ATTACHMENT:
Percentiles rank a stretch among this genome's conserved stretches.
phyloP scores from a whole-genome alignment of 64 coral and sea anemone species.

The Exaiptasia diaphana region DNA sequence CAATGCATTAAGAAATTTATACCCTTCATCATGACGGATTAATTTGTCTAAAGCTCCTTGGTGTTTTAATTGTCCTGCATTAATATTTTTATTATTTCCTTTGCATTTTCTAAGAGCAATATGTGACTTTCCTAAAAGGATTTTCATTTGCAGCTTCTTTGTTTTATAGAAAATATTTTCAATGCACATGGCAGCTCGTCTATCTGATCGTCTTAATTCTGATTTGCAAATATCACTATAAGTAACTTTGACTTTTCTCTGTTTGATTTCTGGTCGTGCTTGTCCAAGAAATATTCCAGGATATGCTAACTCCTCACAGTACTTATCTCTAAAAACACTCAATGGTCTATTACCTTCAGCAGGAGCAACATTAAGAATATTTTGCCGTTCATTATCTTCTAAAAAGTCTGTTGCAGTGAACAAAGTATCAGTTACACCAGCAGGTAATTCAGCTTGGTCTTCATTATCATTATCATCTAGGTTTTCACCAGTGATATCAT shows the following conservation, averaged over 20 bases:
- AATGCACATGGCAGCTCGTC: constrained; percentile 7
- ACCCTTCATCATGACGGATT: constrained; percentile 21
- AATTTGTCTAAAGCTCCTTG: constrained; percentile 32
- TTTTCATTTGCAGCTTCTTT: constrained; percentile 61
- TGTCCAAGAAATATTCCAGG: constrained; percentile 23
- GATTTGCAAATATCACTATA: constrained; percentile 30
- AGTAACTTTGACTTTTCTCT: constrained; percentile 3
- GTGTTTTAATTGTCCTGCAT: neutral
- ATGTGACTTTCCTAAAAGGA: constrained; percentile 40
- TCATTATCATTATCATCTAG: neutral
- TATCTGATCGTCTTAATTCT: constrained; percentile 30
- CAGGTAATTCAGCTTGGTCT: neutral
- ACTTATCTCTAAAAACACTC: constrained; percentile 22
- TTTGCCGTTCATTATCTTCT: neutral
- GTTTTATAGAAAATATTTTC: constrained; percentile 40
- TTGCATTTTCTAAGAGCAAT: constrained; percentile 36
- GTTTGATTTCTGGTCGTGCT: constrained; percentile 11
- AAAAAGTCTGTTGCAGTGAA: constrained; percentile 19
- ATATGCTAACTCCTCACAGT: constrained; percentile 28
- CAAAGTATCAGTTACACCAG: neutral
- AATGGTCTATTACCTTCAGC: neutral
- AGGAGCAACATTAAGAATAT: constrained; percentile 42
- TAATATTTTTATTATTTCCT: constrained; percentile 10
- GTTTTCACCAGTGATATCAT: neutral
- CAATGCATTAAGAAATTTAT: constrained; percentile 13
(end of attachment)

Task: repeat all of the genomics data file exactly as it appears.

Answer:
Percentiles rank a stretch among this genome's conserved stretches.
phyloP scores from a whole-genome alignment of 64 coral and sea anemone species.

The Exaiptasia diaphana region DNA sequence CAATGCATTAAGAAATTTATACCCTTCATCATGACGGATTAATTTGTCTAAAGCTCCTTGGTGTTTTAATTGTCCTGCATTAATATTTTTATTATTTCCTTTGCATTTTCTAAGAGCAATATGTGACTTTCCTAAAAGGATTTTCATTTGCAGCTTCTTTGTTTTATAGAAAATATTTTCAATGCACATGGCAGCTCGTCTATCTGATCGTCTTAATTCTGATTTGCAAATATCACTATAAGTAACTTTGACTTTTCTCTGTTTGATTTCTGGTCGTGCTTGTCCAAGAAATATTCCAGGATATGCTAACTCCTCACAGTACTTATCTCTAAAAACACTCAATGGTCTATTACCTTCAGCAGGAGCAACATTAAGAATATTTTGCCGTTCATTATCTTCTAAAAAGTCTGTTGCAGTGAACAAAGTATCAGTTACACCAGCAGGTAATTCAGCTTGGTCTTCATTATCATTATCATCTAGGTTTTCACCAGTGATATCAT shows the following conservation, averaged over 20 bases:
- AATGCACATGGCAGCTCGTC: constrained; percentile 7
- ACCCTTCATCATGACGGATT: constrained; percentile 21
- AATTTGTCTAAAGCTCCTTG: constrained; percentile 32
- TTTTCATTTGCAGCTTCTTT: constrained; percentile 61
- TGTCCAAGAAATATTCCAGG: constrained; percentile 23
- GATTTGCAAATATCACTATA: constrained; percentile 30
- AGTAACTTTGACTTTTCTCT: constrained; percentile 3
- GTGTTTTAATTGTCCTGCAT: neutral
- ATGTGACTTTCCTAAAAGGA: constrained; percentile 40
- TCATTATCATTATCATCTAG: neutral
- TATCTGATCGTCTTAATTCT: constrained; percentile 30
- CAGGTAATTCAGCTTGGTCT: neutral
- ACTTATCTCTAAAAACACTC: constrained; percentile 22
- TTTGCCGTTCATTATCTTCT: neutral
- GTTTTATAGAAAATATTTTC: constrained; percentile 40
- TTGCATTTTCTAAGAGCAAT: constrained; percentile 36
- GTTTGATTTCTGGTCGTGCT: constrained; percentile 11
- AAAAAGTCTGTTGCAGTGAA: constrained; percentile 19
- ATATGCTAACTCCTCACAGT: constrained; percentile 28
- CAAAGTATCAGTTACACCAG: neutral
- AATGGTCTATTACCTTCAGC: neutral
- AGGAGCAACATTAAGAATAT: constrained; percentile 42
- TAATATTTTTATTATTTCCT: constrained; percentile 10
- GTTTTCACCAGTGATATCAT: neutral
- CAATGCATTAAGAAATTTAT: constrained; percentile 13